90: The Art Speaks

90: The Art Speaks

From Chicken Soup for the Soul: Recovering from Traumatic Brain Injuries

The Art Speaks

The aim of art is not to represent the outward appearance of things, but their inward significance.

~Aristotle

When the beautiful young woman rolled into my art room for the first time, her angry frown was the first hint that I had my work cut out for me. From reading her chart I knew that Janet’s injuries were from a car accident. She could not walk, was unable to speak, and had partial use of only one hand.

So how was she going to create art?

Without hesitation Janet halted her electric wheelchair at the table where drawing paper, markers, pencils and crayons were already set out. She reached her shaky hand for a marker and began to scribble on the paper. Each stroke grew more impassioned and uncontrolled.

For the next fifteen minutes her feelings of intense anger screamed out from the saturated paper. Panting with exhaustion, she sat back in her chair and looked up at me with a huge grin.

Part of my role as an art psychotherapist in the residential TBI treatment facility was to provide art materials and methods that would help my patients creatively restore a sense of self-worth. I felt fortunate that my master’s degree in art therapy education included interventions for and an understanding of physical, psychological, neurological and speech deficits. I also knew it was important for me to guard against being an enabler by doing for patients like Janet what they, with effort, could do for themselves.

“Feel better?” I queried with an approving smile.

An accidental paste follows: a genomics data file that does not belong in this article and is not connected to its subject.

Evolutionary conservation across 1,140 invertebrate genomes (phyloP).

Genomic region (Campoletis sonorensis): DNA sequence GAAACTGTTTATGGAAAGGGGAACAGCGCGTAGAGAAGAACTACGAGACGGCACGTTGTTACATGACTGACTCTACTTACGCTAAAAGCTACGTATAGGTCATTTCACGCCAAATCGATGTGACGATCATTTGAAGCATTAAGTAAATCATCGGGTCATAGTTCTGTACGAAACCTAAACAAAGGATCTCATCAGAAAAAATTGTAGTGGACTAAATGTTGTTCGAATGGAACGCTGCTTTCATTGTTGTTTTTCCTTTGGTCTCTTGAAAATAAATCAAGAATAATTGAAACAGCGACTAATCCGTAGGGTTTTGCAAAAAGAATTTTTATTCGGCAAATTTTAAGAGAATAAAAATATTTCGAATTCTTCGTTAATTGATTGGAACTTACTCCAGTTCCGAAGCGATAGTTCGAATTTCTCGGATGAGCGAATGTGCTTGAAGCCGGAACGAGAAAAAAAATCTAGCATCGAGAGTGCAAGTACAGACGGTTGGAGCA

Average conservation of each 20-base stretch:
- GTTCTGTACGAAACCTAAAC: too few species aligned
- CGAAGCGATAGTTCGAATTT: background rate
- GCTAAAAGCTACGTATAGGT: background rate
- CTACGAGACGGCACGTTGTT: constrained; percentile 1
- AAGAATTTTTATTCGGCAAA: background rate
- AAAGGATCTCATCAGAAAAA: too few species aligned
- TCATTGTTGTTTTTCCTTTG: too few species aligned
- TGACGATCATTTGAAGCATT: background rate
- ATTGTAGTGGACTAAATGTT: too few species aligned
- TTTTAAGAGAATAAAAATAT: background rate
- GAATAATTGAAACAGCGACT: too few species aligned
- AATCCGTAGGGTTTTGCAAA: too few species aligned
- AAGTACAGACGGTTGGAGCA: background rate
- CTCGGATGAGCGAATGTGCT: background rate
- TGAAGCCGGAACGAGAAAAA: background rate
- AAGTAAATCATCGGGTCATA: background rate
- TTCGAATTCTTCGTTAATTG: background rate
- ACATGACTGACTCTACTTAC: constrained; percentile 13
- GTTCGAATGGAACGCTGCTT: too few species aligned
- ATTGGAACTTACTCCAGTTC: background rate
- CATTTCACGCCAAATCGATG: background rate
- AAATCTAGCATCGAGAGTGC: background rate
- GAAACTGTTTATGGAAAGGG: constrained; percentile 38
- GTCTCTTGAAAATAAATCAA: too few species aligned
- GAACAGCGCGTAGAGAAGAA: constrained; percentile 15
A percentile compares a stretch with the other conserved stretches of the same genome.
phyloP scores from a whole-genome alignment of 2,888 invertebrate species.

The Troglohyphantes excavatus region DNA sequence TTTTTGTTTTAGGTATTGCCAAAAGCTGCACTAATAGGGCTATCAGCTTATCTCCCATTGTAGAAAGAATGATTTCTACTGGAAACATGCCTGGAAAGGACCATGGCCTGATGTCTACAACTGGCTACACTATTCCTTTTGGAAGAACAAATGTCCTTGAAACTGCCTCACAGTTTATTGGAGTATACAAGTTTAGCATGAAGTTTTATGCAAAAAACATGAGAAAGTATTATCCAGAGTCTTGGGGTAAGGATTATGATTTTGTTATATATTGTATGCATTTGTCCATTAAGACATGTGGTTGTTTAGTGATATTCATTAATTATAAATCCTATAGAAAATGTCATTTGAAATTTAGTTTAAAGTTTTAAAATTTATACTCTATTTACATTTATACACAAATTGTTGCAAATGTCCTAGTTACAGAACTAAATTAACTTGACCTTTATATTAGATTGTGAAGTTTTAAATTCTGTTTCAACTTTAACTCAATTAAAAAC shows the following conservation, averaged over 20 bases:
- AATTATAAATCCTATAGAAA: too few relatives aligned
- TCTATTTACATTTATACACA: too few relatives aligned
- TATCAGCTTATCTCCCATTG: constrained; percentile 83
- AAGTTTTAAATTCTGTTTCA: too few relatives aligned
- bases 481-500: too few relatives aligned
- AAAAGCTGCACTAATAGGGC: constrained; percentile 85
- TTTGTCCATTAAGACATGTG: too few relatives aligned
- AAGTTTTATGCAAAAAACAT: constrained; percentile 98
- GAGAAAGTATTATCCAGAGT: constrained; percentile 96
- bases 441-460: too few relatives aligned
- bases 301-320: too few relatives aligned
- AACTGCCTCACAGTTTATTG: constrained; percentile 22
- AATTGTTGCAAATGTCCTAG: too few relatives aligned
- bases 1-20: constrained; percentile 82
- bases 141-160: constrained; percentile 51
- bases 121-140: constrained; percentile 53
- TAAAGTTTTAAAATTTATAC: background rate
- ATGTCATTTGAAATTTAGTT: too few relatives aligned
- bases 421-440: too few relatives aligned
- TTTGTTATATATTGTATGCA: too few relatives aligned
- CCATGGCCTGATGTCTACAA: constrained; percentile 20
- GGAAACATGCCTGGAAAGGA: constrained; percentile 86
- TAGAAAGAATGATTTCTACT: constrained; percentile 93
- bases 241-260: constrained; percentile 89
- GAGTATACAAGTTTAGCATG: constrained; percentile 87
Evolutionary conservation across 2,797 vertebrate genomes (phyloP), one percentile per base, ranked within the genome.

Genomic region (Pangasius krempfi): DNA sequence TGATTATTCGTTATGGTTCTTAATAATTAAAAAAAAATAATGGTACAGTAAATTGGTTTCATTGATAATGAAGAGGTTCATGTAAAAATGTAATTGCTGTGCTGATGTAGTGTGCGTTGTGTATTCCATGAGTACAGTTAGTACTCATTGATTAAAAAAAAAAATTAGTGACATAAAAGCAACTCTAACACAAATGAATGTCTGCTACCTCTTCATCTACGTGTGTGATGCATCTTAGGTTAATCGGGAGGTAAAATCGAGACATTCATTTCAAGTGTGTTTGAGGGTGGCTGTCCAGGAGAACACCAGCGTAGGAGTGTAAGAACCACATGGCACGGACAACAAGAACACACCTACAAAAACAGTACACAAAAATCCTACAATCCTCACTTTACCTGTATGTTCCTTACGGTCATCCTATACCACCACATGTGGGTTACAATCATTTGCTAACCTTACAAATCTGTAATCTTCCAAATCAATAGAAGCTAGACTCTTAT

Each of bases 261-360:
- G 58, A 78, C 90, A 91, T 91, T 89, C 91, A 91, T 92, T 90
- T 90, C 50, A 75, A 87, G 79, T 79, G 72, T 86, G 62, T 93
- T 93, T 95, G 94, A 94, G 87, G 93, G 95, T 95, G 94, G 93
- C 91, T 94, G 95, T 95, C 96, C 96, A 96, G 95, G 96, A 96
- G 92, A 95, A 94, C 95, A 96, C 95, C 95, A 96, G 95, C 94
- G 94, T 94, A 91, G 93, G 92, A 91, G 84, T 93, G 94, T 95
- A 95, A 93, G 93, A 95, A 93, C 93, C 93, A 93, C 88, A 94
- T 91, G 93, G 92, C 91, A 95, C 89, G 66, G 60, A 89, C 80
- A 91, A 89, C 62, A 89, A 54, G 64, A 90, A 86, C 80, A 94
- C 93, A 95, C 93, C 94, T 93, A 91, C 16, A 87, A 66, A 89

She nodded a vigorous yes and began to laugh when she looked at her paper. With the help of an alphabet communications board, she laboriously told me, “I’m mad at the weather. The snow means my family is not going to come to visit me this weekend.”

Over the following months of her stay at the rehab center, Janet learned she could safely give voice to her frustrations through her artwork and explored new ways to feel successful.

Because Janet’s father died while she was in a coma, some of her anger was related to grieving his death. Family members provided photos that she used to meticulously complete a collage of her early life and special memories with her dad. She also composed a poem in his honor as the centerpiece for the collage. The artwork she created not only gave her a sense of accomplishment, it provided her a way to “speak” about his death and get some closure.

Many of my patients, like Janet, had poor motor coordination or use of only one hand. What would take me minutes to draw, took them several sessions to complete. Because of speech deficits, they drew what they wanted to say.

For my patients surviving and thriving with TBI, art is a form of self-expression without concern for aesthetic quality. With paint and paper, in color, texture, and form, their art becomes the words they cannot say, the emotions that cannot be expressed. But each of them shows me something larger: they are revealing to me a world of patience, tenacity and fortitude that I can only one day hope to attain for myself.

~Maryanne Higley Hamilton, MAT, ATR

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